News

ITB Friction Syndrome (Lateral Knee Pain)

12 October, 2014

What is ITB friction syndrome?

By Lauren Harms

The iliotibial band (ITB) is a thick band of fibrous tissue which begins at the pelvis and runs down the outside of the thigh where it attaches into the shin bone (tibia) and also partly into the side of the knee cap (patella). The ITB acts to stabilise the knee and to move the hip sideways.

Iliotibial band friction syndrome describes pain caused by inflammation of this band as it passes bony prominences of the knee joint.

As the knee bends, the band must pass across bony projections, and with repetitive movement friction can occur at this point during walking or running.  This then results in pain and inflammation on the outside of the knee.  If symptoms are ignored, more inflammation and possible scarring may occur, causing increased pain.

ITB friction syndrome is more common in runners, particularly with running at slower speed or downhill runners as this tends to increase the contact of the ITB with the bony prominence of the thigh bone. In contrast, sprinting and fast running tends to increase the knee flexion angle, so is less likely to cause ITB friction.  It can also be quite common in cyclists.

What causes ITB friction syndrome?

  • Leg length difference
  • Knocked knee posture
  • Excessive or prolonged pronation of the foot (rolling in of the foot)
  • Hip muscle weakness (particularly gluteals)
  • Muscle tightness (especially of hip flexors and gluteals) can lead to increased pressure on the ITB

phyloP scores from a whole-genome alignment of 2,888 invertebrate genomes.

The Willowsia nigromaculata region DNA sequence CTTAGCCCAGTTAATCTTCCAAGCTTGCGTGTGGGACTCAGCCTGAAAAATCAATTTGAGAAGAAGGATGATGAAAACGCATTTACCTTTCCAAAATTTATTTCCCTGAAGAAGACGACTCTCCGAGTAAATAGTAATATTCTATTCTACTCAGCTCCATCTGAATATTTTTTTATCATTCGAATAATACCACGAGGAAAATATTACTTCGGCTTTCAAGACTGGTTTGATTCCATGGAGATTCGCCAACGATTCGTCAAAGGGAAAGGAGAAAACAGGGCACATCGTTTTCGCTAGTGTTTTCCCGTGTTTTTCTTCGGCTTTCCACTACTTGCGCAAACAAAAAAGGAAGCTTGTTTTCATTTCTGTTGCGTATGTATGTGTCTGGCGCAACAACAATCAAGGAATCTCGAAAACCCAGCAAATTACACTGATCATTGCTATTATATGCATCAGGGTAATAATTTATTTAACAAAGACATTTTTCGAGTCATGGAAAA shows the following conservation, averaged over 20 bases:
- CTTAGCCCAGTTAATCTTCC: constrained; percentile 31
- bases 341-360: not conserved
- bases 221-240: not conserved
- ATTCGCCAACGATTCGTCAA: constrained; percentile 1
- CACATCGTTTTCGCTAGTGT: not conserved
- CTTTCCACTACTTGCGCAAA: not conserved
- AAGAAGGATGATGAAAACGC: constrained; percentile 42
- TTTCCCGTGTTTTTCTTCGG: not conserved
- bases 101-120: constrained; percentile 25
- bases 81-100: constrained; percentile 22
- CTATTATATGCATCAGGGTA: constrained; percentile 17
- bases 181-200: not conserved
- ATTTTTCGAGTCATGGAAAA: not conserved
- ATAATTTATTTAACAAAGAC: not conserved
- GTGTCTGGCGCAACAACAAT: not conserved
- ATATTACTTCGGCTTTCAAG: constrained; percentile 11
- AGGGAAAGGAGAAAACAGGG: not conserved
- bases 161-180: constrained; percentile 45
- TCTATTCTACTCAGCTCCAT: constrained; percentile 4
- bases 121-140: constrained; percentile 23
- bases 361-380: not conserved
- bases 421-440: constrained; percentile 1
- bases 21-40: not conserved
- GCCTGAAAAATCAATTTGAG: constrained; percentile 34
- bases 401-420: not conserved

How should ITB friction syndrome be treated?

  • Physiotherapy: You should consult your physiotherapist as soon as possible to have your knee pain thoroughly assessed to confirm diagnosis and to work out what factors have contributed to your pain so that these issues can be addressed. Your physiotherapist will also start hands on treatment for your pain, such as soft tissue release or dry needling. A home exercise program will be devised to get your symptoms under control and to get you back to your normal exercise program as soon as possible.
  • Ice: Ice wrapped in a wet cloth should be applied for 10-15 minutes 1-3 times per day or when the knee is sore.
  • Roller: A foam  roller is an extremely useful form of self-massage, which helps to increase the length of the ITB.
  • Activity modification: It is very important that you cease the painful activity; otherwise you will exacerbate the inflammation and prolong your injury.

How long should recovery from ITB friction syndrome take?

Time to recovery from ITB friction syndrome is variable; it depends on how much inflammation has been caused in the ITB and how long the symptoms have been there. With rest and appropriate (timely) treatment usually symptoms will resolve within 4-8 weeks. So don’t hold off any longer, give us a call at Encara so we can help get you back up and running!

 

Want to know more? Contact us on 1300 761 965 or complete the form below!

 

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